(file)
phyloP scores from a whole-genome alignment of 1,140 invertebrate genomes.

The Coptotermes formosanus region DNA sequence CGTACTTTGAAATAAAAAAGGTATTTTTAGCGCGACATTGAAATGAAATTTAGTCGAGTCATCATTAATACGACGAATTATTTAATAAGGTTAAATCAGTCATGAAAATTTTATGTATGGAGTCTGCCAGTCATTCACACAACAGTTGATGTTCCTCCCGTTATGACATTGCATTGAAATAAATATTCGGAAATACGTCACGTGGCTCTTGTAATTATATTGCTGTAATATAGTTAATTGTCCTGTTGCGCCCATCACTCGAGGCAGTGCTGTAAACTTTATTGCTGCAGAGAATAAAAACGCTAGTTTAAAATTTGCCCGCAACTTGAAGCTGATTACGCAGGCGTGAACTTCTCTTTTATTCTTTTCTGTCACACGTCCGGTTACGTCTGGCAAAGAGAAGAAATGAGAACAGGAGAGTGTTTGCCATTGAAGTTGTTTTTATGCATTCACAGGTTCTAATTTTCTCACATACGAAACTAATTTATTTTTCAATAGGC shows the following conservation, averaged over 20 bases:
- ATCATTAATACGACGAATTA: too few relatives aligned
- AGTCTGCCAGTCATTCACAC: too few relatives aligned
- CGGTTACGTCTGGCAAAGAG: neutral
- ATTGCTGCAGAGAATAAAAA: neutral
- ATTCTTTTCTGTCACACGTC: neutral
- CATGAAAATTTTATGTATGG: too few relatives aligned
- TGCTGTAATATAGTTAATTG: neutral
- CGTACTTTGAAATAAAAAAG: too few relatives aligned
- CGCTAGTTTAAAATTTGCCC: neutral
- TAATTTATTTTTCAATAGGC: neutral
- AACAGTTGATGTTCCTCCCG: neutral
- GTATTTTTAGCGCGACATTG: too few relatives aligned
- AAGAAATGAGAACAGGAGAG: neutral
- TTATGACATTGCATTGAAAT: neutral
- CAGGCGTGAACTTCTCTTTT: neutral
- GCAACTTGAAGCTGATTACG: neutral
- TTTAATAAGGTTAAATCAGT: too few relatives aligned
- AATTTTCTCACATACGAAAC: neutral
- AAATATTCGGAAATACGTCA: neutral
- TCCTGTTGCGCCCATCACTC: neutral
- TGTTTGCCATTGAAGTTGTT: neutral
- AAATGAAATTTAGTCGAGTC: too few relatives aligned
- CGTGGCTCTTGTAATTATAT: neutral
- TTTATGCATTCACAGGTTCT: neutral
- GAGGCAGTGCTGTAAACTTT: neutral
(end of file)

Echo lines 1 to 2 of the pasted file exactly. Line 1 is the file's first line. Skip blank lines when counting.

phyloP scores from a whole-genome alignment of 1,140 invertebrate genomes.

The Coptotermes formosanus region DNA sequence CGTACTTTGAAATAAAAAAGGTATTTTTAGCGCGACATTGAAATGAAATTTAGTCGAGTCATCATTAATACGACGAATTATTTAATAAGGTTAAATCAGTCATGAAAATTTTATGTATGGAGTCTGCCAGTCATTCACACAACAGTTGATGTTCCTCCCGTTATGACATTGCATTGAAATAAATATTCGGAAATACGTCACGTGGCTCTTGTAATTATATTGCTGTAATATAGTTAATTGTCCTGTTGCGCCCATCACTCGAGGCAGTGCTGTAAACTTTATTGCTGCAGAGAATAAAAACGCTAGTTTAAAATTTGCCCGCAACTTGAAGCTGATTACGCAGGCGTGAACTTCTCTTTTATTCTTTTCTGTCACACGTCCGGTTACGTCTGGCAAAGAGAAGAAATGAGAACAGGAGAGTGTTTGCCATTGAAGTTGTTTTTATGCATTCACAGGTTCTAATTTTCTCACATACGAAACTAATTTATTTTTCAATAGGC shows the following conservation, averaged over 20 bases: